An important difference which is likely to be maintained for a considerable time is that between societies which are making the transition under democratic and capitalistic institutions and those which are making the transition under institutions of totalitarian socialism. It certainly seems possible to make the technological transition under both sets of institutions. Nevertheless the societies which will emerge as a result might be quite different not only in the political and social institutions but in the value systems and the nature and quality of human life which they support. In the short run this raises many problems and unquestionably increases the danger of war and the probability that the transition will not be made. In the long perspective of history, however, this may turn out to have been a fortunate accident, if indeed it is an accident. It might well be that one of the greatest problems of postcivilized society will be how to preserve enough differentiation of human culture and how to prevent the universal spread of a drab uniformity. Cultural change and development at all times has frequently come about as a result of the interaction of cultures which previously have developed in isolation. This is a phenomenon somewhat analogous to the development of hybrid varieties in plants and animals. If we are to have hybrid cultures, however, just as if we are to have hybrid animals, there must be pure stocks maintained to interbreed. The strength of the mule and the fertility of hybrid corn would be impossible if the pure stocks from which these hybrids are derived are not maintained. Similarly in the case of cultures if we are to have vigorous hybrid cultures, the pure cultures from which these are derived must be maintained, and in a world of easy travel and rapid communication the maintenance of the pure cultures may be difficult. It may therefore be possible that things which now we regard as unfortunate sources of conflict and separation may turn out to be blessings in disguise. If socialist culture and free-market culture can develop side by side without fatal conflict, their constant interaction may be beneficial to both parties. Similarly even the development of religious sects and subcultures which are isolated from the world by what may seem a nonrational ideology may turn out to be extremely useful devices for preserving the diversity of mankind.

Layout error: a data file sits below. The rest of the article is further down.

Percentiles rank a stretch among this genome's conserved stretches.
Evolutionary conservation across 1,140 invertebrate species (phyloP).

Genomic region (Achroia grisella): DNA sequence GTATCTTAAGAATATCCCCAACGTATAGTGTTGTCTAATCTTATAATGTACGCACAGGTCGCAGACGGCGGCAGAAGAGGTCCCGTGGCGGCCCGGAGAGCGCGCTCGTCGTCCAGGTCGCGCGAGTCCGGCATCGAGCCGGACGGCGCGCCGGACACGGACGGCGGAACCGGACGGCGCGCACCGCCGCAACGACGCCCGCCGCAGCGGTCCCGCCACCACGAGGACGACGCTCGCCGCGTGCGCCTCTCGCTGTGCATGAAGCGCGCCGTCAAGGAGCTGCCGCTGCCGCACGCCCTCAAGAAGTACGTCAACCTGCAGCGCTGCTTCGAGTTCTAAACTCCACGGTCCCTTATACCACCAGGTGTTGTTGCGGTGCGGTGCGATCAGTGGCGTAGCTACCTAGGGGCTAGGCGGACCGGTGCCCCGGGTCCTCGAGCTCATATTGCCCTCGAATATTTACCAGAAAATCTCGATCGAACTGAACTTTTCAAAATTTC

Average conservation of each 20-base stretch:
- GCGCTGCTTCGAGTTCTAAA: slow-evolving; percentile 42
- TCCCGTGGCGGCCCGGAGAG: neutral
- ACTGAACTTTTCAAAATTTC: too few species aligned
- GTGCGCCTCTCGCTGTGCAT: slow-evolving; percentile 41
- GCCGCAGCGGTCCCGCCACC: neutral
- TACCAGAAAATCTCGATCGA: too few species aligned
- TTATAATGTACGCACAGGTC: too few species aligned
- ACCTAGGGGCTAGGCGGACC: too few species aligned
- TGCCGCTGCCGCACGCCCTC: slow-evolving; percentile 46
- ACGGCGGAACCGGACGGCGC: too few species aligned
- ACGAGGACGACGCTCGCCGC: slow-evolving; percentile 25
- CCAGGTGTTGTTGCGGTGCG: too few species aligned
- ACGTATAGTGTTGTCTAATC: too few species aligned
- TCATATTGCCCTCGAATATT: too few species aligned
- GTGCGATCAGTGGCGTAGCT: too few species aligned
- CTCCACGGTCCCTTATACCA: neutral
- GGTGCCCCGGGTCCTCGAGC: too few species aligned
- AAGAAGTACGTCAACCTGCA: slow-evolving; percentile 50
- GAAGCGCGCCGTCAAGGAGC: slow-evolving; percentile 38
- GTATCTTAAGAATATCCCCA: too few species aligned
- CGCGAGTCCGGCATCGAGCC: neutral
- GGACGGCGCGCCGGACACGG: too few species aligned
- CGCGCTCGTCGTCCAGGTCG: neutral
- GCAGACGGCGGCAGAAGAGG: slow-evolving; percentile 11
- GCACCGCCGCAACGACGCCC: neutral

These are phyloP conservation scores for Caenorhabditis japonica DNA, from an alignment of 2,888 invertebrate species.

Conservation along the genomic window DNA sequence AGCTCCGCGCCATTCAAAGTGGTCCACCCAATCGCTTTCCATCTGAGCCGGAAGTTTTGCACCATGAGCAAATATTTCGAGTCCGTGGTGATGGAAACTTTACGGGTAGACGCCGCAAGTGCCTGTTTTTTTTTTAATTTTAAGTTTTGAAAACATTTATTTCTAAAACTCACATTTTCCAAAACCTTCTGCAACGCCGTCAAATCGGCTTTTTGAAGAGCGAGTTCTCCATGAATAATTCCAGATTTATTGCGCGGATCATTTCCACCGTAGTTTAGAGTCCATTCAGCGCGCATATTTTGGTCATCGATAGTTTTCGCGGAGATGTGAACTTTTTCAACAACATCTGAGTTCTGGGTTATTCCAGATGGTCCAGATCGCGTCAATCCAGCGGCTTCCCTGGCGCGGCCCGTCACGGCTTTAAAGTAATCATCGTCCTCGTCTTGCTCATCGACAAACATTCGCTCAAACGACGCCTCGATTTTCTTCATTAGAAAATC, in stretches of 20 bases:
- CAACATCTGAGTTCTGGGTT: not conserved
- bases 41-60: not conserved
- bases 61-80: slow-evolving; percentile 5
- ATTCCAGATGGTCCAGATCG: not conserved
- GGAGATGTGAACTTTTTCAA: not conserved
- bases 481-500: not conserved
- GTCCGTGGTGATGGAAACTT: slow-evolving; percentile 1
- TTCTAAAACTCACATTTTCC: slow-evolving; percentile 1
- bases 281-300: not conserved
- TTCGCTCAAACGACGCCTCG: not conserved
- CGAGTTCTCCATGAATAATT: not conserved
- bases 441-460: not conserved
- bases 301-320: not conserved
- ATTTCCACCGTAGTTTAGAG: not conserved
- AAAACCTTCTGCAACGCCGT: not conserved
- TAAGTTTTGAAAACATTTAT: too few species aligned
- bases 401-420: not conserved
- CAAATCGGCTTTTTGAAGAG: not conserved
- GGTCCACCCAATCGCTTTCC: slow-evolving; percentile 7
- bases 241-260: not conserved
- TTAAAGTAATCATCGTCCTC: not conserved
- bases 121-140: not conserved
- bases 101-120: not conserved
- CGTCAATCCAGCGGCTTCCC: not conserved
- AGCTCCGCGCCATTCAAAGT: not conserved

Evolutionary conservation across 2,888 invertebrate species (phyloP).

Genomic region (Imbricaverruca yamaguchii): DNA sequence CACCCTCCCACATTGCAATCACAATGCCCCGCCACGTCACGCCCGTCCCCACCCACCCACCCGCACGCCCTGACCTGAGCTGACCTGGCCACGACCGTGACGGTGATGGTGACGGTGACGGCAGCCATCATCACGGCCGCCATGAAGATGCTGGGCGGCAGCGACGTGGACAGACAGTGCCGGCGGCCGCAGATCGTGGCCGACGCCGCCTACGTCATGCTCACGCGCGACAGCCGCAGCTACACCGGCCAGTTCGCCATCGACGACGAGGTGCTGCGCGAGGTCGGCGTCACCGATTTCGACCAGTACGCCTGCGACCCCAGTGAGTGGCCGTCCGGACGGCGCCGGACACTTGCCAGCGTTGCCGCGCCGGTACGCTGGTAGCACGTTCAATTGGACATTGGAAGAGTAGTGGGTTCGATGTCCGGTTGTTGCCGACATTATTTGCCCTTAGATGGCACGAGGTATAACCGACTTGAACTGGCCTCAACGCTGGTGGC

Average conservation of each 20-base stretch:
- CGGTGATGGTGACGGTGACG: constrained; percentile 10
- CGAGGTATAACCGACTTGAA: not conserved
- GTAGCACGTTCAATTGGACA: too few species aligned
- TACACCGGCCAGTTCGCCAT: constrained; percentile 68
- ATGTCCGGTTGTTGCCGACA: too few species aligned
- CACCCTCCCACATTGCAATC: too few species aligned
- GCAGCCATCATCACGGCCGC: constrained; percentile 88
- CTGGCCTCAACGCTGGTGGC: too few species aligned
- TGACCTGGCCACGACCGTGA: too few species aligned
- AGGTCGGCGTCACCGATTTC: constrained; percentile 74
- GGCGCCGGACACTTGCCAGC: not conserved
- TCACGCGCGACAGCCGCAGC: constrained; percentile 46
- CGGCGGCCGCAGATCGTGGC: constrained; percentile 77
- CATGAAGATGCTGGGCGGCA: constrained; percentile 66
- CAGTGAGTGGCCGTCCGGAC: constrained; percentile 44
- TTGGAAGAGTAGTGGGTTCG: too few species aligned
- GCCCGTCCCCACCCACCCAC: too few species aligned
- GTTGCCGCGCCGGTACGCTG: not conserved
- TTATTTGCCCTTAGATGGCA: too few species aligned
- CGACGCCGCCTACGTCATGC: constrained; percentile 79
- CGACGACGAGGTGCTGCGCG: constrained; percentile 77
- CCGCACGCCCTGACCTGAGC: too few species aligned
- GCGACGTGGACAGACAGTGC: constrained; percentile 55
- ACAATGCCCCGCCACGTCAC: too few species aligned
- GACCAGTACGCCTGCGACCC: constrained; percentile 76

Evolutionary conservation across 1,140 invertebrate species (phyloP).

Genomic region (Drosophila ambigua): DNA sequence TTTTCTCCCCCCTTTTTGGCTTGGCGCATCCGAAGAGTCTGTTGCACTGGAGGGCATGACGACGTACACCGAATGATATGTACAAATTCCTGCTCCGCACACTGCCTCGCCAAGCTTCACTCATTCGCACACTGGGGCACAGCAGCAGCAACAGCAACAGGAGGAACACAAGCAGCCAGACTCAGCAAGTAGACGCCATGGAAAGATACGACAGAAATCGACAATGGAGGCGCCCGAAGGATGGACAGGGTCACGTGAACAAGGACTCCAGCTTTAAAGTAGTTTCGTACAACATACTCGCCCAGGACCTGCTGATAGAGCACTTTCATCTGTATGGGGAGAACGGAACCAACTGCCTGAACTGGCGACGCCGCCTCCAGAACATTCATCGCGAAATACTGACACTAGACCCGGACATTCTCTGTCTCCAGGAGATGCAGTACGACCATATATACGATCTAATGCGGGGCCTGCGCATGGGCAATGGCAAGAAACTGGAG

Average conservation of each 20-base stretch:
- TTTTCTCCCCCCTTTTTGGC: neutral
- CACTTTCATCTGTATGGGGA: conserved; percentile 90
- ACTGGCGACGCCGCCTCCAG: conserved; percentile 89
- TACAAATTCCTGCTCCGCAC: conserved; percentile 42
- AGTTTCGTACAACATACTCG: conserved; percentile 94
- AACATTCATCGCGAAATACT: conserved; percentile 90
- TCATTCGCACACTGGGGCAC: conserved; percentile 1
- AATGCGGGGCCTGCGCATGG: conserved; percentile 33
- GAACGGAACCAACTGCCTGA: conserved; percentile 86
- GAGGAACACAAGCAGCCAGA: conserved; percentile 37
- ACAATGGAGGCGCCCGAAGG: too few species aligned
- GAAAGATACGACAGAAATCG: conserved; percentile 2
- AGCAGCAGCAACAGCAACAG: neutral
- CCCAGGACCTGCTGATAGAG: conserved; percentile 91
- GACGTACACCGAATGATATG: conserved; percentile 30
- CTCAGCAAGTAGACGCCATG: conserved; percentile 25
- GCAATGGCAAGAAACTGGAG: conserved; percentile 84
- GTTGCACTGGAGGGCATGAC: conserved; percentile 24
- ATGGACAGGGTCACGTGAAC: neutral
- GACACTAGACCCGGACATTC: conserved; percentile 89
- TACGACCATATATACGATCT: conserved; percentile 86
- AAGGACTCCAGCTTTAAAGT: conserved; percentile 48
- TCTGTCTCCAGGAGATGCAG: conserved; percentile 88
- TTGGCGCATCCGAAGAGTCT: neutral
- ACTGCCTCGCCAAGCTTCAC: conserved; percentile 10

Perhaps the most difficult of all these problems involving diversity and uniformity is the problem of the future of different races. The different races of mankind have a sufficient sexual attraction for each other so that in the absence of any geographical or cultural obstacles to genetic mixture it is highly probable that in the course of a few thousand years the human race would become racially uniform, and the existing differences between races will be largely eliminated. From some points of view this may be very desirable, and it will certainly eliminate certain problems of interhuman conflict, most of which however are defined culturally rather than biologically. We know so little about human genetics, however, especially on the positive side of the forces which lead to genetic excellence, that it is impossible now to prophesy what may be regarded as eugenic in the future. The eugenic movement of the nineteenth century was based on inadequate knowledge of human genetics and hence could not get very far. If we develop as we may well do more accurate knowledge of the genetic factors which make for human excellence both of mind and body, the consequences for ethics, for almost all social relations, and for political behavior might be immense. But this is a bridge which we have not yet come to, and it may be well to postpone worrying about it until we do. In the meantime knowledge of human genetics, apart from a few factors making for certain defects, is not developed enough so that from it we can justify either racial purity or racial admixture. It might well be indeed that we will end by classifying mankind genetically along quite different lines from the way in which the races are now classified by strictly superficial characteristics, and we may then be able to warn against dangerous genetic combinations, as we do already with the Rh factor, and perhaps even encourage desirable combinations. Much of this, however, is in the future, though at the rate at which the biological sciences are now developing it may not be in the very distant future.